I Want My Gay TV

Remembering Hung, the butt-forward HBO series that showed fans everything

Since HBO became Max, it’s no secret that the app has become quite a bit harder to navigate. Which is a shame, because there are so many great shows on there, many of which you’d never know about if you didn’t do a little investigative work.

One of the lesser-discussed series in the HBO library is a little gem from the late oughts that deserves a renaissance in the present day. Sure, it’s not the most sensitive or modern-minded show you could possibly watch, but it is wildly hilarious, and if man meat is your thing, honey, you won’t be disappointed.

I’m of course talking about Hung, the Thomas Jane vehicle that boasted a powerhouse cast including Jane Adams, Anne Heche, and Rebecca Creskoff playing a cis female character who is essentially just a gay man. In this show, we got an inside look at the life of a man who—suffering from a recent divorce and a lack of employment opportunities brought on by the 2008 subprime mortgage crisis—decides to profit off his one talent (a very large appendage) by becoming a sex worker.

But not just any sex worker—someone who caters exclusively to upper-class women looking to make their fantasies real, if only for a night.

But it’s a rocky start to the oldest known profession, as former high school coach Ray Drecker (Thomas Jane) soon realizes. Making sweet love to wealthy women isn’t all champagne and roses, and while Ray is constantly told that the real money will come when he starts taking on male clients, he never quite gets there. (A shame, to be sure.)

But Ray, despite being the ostensible star of the show, is almost always the least interesting thing going on onscreen. He’s a himbo with a heart of gold, sure, but he’s also judgmental, too cocky or his own good, and constantly getting in his own way. But do we get to see quite a lot of his tush? Yes we do.

Like most great HBO series of this time (roughly 2008-2012) it’s all about the supporting cast. We get Jane Adams as Tanya, a fumbling, neurotic woman trying to learn how to be a pimp to Ray, her one and only client. We see Anne Heche at her goofiest and most vulnerable, and we spend a lot of time with great Lennie James, Tanya’s mentor in the ways of sex work management.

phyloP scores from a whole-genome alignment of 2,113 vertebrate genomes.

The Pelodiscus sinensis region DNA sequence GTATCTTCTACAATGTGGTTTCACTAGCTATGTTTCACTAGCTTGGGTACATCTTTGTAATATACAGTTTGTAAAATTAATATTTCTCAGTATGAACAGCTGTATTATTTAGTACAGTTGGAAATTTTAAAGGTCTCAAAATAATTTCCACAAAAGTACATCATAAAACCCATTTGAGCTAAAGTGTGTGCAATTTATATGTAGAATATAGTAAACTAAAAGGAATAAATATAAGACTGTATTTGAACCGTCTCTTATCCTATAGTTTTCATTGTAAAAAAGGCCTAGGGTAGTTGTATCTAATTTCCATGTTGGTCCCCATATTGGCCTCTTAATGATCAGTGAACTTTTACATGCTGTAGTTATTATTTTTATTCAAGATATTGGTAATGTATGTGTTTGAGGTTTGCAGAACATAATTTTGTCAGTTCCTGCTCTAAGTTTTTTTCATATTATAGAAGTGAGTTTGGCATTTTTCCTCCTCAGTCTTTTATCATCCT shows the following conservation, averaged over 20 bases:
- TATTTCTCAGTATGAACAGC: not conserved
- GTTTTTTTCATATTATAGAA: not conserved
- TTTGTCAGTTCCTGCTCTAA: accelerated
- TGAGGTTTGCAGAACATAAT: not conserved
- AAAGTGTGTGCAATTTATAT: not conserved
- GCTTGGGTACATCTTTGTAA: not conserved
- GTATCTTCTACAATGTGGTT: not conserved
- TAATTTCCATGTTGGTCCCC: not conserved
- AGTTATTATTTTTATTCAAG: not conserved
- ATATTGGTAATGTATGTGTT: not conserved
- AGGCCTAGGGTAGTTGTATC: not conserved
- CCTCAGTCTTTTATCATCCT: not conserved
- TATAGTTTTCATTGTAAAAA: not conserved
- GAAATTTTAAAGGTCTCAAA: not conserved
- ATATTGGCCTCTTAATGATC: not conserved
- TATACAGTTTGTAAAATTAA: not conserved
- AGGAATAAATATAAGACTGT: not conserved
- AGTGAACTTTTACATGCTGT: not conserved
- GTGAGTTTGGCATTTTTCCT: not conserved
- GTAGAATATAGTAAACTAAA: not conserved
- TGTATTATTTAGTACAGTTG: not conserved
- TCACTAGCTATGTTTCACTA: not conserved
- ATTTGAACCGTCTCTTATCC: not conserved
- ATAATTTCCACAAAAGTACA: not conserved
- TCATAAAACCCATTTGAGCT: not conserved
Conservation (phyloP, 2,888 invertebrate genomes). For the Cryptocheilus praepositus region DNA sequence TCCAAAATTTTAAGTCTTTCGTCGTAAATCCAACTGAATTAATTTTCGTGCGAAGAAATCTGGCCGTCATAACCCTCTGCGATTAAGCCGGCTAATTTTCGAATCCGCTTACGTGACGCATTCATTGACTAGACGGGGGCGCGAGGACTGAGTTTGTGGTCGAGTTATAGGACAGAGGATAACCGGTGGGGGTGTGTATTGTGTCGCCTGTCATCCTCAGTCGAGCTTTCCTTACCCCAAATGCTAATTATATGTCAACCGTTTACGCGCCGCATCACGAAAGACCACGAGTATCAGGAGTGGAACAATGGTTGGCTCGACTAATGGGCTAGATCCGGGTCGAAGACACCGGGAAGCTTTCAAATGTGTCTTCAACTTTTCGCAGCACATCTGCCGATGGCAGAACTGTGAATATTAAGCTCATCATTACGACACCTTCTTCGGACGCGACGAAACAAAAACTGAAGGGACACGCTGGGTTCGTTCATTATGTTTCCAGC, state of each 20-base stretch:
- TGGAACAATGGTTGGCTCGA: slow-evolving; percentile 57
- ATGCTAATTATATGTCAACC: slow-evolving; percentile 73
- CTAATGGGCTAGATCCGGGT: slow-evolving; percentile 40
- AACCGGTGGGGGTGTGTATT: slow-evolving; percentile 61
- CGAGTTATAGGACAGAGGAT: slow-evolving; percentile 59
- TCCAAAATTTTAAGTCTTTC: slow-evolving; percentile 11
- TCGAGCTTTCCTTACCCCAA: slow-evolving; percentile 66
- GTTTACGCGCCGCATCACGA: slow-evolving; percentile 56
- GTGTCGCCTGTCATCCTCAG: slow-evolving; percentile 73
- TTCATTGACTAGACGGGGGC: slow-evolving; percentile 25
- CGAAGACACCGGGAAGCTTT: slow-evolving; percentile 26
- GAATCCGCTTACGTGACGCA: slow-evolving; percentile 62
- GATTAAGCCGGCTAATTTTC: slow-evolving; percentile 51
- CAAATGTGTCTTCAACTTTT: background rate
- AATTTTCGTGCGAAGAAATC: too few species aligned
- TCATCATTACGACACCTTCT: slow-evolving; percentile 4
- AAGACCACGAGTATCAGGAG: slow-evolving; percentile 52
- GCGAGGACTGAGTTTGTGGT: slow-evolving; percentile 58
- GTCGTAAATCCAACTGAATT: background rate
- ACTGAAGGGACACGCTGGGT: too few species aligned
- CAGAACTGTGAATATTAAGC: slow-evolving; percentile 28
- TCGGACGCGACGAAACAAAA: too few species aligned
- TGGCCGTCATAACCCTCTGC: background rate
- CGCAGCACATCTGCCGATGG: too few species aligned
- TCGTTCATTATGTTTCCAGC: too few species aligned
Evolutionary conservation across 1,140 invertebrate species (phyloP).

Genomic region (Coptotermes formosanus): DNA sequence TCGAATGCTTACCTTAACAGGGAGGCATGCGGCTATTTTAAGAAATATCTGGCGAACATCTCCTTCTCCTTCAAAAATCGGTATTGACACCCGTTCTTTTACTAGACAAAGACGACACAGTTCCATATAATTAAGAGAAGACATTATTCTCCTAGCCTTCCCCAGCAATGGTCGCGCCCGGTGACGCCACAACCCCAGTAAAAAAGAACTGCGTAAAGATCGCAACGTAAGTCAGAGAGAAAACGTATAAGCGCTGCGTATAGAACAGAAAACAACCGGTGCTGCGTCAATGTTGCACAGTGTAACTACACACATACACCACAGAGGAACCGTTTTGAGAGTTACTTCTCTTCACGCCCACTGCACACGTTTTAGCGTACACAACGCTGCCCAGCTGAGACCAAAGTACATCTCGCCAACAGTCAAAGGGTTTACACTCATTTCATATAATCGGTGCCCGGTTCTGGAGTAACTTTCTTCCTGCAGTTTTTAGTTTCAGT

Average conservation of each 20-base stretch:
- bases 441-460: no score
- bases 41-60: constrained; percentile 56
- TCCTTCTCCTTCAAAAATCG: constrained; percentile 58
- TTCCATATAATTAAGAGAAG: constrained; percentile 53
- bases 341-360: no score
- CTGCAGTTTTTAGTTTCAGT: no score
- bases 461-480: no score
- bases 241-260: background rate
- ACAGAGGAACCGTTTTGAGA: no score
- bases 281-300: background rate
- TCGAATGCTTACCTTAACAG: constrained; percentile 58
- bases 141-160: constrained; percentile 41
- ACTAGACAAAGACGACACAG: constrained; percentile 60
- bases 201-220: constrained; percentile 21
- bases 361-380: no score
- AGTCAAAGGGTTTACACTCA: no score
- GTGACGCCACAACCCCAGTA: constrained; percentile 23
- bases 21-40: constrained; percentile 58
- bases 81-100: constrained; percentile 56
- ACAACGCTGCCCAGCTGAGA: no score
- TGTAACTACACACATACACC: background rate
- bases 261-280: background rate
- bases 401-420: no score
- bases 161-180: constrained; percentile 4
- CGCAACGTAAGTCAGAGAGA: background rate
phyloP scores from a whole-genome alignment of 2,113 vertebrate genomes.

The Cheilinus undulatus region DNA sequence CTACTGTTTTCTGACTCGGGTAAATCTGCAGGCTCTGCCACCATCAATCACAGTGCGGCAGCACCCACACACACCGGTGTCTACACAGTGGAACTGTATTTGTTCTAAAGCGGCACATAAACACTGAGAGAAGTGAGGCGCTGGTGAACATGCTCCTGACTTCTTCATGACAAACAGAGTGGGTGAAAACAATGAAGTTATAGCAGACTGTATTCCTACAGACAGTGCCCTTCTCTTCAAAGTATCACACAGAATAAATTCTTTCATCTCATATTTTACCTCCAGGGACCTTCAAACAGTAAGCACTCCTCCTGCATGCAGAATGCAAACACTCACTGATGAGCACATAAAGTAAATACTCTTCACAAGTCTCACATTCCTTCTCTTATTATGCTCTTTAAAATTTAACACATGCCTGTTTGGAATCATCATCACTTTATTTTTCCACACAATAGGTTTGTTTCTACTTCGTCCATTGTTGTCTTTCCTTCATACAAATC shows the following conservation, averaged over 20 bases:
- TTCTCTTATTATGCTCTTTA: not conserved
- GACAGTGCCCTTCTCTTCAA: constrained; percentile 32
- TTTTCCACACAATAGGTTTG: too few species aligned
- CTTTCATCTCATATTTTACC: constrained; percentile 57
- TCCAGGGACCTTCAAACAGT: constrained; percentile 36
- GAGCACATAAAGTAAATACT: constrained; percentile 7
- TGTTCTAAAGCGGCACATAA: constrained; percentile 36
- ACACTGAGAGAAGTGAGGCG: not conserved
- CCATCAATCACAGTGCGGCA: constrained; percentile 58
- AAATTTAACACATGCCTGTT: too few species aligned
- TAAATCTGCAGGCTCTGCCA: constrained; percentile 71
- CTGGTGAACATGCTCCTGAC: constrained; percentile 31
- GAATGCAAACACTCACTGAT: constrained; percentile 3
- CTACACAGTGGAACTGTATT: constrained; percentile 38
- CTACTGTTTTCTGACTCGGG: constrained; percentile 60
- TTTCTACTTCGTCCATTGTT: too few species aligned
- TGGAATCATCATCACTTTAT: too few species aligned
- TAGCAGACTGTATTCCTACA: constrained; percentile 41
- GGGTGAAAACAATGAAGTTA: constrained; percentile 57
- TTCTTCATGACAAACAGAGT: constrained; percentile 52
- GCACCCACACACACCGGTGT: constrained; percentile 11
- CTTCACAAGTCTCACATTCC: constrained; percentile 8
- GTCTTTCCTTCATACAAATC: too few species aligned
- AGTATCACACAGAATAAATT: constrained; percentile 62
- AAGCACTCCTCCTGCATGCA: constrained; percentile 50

Hung is a comedy that reaches rollicking levels of hilarity at moments, but it’s also a surprisingly deep show. These characters are people who are questioning the false promise of the American Dream long before it was fashionable. It takes the darkest cultural fears and insecurities we share around sex and vulnerability and plays them for laughs, often covering subject matter than even modern shows can’t seem to get right.

In Hung staring Thomas Jane, they shaved his six pack into his stomach hair.
byu/WalterBlackness inTVDetails

For instance: you wouldn’t expect a show about a man whose one talent is his big d*ck to assign a serious dramatic monologue to a woman who identifies as asexual. Yet one scene in Hung gives voice to the feelings that asexual folks have longed to see represented forever, and which barely get screentime in most movies and shows. At one point, Ray has a client who’s looking to have sex on her terms before getting married to her fiancé. But it doesn’t quite work: at a certain point, this client, a self-possessed Black woman in her 30s, tells Ray that she’s changed her mind. He’s taking it personally, as he often does. He’s miffed that he can’t solve this woman’s deeply-rooted sexual hang-ups. But she doesn’t try to make him feel better. Instead, she explains that this is for her, and if what she wants out of it is to not have sex, that’s actually totally fine.

We never get to see that character again, but we remain thinking about her. So many of the characters in Hung who we only meet for a moment stick around in our minds, encouraging us to wonder about their lives outside what the show lets us see. And that, my friends, is good writing: it’s not always about the people who are front and center, sometimes it’s just about creating a world that feels like a place where real people actually live.

So if you want to give Hung a shot, you won’t be disappointed. Just don’t make the mistake of assuming it’s “just a p*nis show.”

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